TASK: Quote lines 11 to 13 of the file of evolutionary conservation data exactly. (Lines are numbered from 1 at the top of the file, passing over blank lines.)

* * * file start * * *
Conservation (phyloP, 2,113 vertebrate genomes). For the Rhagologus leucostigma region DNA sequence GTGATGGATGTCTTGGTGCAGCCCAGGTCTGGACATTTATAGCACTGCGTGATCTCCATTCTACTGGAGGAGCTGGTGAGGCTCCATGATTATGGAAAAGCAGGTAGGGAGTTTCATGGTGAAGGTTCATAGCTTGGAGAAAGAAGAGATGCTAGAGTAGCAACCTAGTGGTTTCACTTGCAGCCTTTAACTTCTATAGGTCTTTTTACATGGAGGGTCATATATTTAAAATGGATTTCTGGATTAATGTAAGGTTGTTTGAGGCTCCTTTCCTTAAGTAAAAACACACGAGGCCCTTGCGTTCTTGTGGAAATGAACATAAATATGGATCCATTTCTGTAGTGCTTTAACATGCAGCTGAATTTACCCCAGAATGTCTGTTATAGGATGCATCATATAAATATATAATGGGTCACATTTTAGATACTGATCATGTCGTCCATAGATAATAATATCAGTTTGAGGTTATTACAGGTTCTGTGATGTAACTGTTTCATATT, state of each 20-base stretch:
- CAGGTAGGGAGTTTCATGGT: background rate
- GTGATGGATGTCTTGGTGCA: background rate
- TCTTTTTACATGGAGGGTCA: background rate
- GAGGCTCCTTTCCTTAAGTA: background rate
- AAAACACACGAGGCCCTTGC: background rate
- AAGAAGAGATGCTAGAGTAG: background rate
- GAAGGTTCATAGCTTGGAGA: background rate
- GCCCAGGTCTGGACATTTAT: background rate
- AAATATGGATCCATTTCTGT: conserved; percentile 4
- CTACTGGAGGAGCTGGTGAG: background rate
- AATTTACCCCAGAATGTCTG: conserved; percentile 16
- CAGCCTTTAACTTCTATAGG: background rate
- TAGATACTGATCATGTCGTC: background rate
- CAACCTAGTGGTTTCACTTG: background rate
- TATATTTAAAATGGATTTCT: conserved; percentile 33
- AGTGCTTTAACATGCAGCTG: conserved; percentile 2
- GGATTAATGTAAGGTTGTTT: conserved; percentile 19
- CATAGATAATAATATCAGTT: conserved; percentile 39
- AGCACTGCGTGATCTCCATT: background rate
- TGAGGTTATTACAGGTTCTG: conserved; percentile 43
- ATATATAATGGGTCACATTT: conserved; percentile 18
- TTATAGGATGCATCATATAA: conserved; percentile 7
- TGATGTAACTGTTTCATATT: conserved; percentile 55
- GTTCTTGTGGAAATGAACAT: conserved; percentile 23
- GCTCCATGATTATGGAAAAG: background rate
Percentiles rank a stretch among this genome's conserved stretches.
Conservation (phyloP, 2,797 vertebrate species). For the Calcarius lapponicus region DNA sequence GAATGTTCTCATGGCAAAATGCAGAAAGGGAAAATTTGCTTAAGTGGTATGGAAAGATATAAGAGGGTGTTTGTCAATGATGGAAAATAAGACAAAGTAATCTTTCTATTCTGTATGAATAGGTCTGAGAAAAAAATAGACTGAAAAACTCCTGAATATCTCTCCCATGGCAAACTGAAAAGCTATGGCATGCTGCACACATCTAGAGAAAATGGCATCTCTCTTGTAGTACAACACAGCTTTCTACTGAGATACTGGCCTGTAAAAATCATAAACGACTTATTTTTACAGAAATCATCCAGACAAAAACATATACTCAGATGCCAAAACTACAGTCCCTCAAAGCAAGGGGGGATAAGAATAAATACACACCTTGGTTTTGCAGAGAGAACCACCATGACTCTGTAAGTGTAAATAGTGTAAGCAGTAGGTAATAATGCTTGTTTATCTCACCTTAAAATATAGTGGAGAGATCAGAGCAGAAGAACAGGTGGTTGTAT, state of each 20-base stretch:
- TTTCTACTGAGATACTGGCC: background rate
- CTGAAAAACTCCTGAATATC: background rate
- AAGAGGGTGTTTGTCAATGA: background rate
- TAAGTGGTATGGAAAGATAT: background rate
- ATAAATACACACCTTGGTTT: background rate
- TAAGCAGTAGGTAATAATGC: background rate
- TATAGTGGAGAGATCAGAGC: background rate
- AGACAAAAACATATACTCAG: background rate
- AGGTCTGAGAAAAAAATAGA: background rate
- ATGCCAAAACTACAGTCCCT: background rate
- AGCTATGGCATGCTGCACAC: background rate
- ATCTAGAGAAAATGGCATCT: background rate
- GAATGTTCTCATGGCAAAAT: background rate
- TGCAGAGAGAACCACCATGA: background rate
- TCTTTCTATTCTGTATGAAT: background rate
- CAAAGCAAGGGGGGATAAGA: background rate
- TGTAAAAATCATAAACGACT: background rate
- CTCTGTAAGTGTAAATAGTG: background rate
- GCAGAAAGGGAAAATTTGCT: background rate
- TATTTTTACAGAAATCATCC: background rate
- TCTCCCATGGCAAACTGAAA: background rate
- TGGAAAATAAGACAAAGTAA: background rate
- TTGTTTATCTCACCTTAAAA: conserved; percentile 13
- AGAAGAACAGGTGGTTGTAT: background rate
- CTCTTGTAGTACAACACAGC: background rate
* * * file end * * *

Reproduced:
- CTACTGGAGGAGCTGGTGAG: background rate
- AATTTACCCCAGAATGTCTG: conserved; percentile 16
- CAGCCTTTAACTTCTATAGG: background rate